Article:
Powered by MOMENTUM MEDIA
Powered by MOMENTUM MEDIA
Subscribe to our newsletter SIGN UP
Timing issues highlighted with private company share transfers

Website Notifications

Get notifications in real-time for staying up to date with content that matters to you.

Timing issues highlighted with private company share transfers

The timing of share transfers could be crucial for clients looking to move shares from private companies and trusts into their SMSF, with CGT implications interplaying with certain rules in company constitutions, says a technical expert.

Tax&Compliance Miranda Brownlee 07 August 2019
— 1 minute read

While SMSFs are permitted to acquire shares in a related company as long as it doesn’t exceed 5 per cent of the assets in the fund, Colonial First State executive manager Craig Day said they need to be acquired at market value. 

Advertisement
Advertisement

The timing of when the shares actually transfer, Mr Day explained, is therefore very important.

Taxation ruling 2010/1 states that once the share registry is updated or the fund has procured all the documents necessary to procure legal possession, that is when the contribution is considered to have taken place, Mr Day explained. 

“So, once I’ve got all the documents I would need to actually enforce ownership, that’s transfer of beneficial ownership,” he told delegates at the SMSF Association Technical Day last week. 

“The ATO will accept that if that happens before the time you update the share registry, then that’s the time of the contribution. You need to evidence it, but that’s the time of the contribution.”

Mr Day gave an example of an SMSF that acquires $100,000 worth of shares in a private company. The transfer forms are executed on 10 January, he said, but the share registry isn’t updated until 1 March until after the general meeting. The SMSF trustee then sells the shares on 15 January 2020.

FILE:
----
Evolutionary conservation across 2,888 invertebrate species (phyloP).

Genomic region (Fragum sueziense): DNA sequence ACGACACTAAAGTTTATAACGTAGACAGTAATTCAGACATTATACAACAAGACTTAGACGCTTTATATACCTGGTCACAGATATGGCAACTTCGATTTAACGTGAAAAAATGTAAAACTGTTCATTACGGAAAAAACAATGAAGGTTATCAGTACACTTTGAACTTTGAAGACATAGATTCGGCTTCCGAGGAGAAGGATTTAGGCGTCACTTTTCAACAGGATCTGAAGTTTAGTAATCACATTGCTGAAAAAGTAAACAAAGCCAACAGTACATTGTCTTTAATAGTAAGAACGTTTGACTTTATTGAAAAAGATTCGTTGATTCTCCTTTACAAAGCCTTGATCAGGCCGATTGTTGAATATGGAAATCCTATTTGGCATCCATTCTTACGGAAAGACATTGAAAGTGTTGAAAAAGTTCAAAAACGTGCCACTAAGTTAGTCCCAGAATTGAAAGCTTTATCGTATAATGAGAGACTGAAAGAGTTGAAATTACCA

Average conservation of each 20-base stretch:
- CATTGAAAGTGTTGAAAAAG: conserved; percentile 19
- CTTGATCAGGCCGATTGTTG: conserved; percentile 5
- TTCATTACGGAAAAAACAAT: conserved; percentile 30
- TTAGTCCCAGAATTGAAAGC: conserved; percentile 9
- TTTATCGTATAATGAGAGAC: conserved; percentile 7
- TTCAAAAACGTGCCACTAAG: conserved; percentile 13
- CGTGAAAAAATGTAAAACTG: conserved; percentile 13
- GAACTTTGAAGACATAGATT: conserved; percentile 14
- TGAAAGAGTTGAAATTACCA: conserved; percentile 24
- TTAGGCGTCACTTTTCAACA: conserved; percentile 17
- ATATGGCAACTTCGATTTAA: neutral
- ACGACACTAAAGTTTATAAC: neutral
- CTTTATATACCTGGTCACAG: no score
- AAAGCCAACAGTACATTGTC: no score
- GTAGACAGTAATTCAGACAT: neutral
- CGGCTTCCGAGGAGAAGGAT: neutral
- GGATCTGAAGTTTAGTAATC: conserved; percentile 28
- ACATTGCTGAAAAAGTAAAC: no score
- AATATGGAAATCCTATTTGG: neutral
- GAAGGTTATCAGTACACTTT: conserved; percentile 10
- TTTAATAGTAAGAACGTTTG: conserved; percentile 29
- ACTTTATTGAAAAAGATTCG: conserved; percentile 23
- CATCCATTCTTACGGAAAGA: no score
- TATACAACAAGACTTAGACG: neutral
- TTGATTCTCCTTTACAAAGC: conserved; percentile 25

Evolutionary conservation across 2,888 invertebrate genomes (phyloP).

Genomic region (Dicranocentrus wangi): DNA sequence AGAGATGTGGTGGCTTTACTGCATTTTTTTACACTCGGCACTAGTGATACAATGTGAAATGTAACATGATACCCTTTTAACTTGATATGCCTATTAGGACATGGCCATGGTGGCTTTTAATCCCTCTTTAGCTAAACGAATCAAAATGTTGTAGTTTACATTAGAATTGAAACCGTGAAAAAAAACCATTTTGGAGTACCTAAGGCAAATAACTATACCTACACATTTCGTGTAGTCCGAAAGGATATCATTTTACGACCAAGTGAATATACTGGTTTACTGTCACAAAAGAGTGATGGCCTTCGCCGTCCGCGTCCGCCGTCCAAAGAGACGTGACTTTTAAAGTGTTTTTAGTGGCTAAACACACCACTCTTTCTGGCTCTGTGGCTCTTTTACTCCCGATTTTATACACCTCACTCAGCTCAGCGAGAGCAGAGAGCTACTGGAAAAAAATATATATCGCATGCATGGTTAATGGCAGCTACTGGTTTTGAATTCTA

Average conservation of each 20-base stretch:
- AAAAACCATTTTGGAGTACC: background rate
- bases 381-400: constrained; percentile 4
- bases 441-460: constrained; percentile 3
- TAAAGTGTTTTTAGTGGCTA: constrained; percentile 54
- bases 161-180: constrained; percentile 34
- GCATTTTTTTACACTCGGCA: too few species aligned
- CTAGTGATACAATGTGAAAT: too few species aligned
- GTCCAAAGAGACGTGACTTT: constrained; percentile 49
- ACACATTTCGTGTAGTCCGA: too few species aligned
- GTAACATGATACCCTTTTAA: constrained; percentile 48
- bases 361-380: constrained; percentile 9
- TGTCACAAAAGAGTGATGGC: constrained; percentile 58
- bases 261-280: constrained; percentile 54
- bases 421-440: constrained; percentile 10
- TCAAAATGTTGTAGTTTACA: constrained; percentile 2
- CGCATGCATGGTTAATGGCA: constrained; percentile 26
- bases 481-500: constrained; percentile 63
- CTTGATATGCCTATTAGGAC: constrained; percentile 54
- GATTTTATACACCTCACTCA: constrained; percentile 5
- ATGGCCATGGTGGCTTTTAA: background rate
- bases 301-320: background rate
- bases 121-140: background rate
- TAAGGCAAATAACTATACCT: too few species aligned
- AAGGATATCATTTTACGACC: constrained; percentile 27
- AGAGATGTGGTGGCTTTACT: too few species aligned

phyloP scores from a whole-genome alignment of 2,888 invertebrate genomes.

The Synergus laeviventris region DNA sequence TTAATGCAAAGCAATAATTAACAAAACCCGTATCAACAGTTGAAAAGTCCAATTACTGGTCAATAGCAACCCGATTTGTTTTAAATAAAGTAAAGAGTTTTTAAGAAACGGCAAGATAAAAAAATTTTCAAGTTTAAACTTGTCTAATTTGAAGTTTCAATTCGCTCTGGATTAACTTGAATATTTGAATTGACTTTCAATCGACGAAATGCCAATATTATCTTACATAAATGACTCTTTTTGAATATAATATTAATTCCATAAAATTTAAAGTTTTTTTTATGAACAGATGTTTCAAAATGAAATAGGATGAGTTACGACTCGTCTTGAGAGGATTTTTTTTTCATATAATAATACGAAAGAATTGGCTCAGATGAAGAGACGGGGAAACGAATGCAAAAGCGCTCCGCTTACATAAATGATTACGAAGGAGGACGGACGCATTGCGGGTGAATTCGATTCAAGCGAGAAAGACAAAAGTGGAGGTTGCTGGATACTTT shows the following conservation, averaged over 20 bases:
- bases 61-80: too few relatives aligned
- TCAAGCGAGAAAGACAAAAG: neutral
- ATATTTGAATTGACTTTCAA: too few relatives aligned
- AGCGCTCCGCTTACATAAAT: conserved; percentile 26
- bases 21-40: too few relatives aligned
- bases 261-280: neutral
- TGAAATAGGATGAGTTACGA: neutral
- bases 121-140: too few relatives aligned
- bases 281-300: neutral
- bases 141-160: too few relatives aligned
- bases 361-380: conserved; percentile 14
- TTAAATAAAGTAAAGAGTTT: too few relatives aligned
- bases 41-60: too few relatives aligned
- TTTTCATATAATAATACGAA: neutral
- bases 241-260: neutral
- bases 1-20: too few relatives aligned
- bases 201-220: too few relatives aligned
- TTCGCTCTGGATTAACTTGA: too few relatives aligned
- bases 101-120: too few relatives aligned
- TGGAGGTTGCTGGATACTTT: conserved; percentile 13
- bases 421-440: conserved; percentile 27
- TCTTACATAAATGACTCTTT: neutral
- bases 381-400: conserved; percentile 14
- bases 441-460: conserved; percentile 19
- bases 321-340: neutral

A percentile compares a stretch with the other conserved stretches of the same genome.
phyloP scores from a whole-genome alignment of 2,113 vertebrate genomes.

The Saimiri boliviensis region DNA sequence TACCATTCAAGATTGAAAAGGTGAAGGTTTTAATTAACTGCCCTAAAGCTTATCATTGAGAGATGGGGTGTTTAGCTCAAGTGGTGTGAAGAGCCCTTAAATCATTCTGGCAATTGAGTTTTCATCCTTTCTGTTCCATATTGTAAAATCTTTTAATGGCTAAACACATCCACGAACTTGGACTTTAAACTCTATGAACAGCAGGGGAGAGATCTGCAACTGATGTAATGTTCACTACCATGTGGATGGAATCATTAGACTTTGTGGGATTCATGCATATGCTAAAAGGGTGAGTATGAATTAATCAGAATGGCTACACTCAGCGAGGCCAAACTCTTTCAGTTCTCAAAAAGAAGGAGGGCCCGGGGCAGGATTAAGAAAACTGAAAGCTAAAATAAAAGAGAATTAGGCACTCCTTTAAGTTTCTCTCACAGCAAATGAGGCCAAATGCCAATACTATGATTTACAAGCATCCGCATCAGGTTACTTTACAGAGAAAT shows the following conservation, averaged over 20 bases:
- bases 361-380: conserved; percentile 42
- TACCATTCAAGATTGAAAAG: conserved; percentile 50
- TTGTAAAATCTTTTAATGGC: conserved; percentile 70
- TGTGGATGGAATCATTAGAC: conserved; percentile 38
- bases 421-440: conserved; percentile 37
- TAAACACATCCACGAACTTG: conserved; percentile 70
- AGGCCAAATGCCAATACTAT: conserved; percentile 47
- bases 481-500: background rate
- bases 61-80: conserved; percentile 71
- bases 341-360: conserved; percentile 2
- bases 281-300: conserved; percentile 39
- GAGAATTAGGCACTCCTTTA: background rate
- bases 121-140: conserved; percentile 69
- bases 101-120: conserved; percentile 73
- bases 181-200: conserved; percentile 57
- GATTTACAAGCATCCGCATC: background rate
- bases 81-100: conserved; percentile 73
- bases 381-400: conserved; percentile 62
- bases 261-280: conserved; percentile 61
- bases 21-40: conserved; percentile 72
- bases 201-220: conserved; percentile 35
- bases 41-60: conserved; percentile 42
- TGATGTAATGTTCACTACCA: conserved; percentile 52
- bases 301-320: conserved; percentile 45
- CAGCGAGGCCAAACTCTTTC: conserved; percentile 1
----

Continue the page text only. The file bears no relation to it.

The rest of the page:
“Now in this situation, those shares wouldn’t have actually transferred until 1 March, because the other shareholders had to approve the acquisition first,” he explained.

“So, because the acquisition hadn’t been approved [until that point], the fund didn’t have beneficial ownership because it didn’t have the right to ownership.”

The timing of the transfer, he said, will also have implications for CGT. 

Given that this acquisition would fall under CGT event E2 which relates to the transfer of assets into a trust, the CGT event will occur on the date of the transfer, he explained. 

This would mean that the fund misses out on CGT discount of one-third, because the relevant asset had been owned for less than 12 months. 

“So, if you’re dealing with related companies and trusts, have a look at the rules in the company constitution because it’s not uncommon to see those kinds of rules in private companies and trusts,” he cautioned.

“Be aware that the timing of when you thought you acquired them for CGT purposes may not be that time, it might be later.”

This email address is being protected from spambots. You need JavaScript enabled to view it.

Timing issues highlighted with private company share transfers
image intro
accountantsdaily logo
Tax&Compliance
FROM THE WEB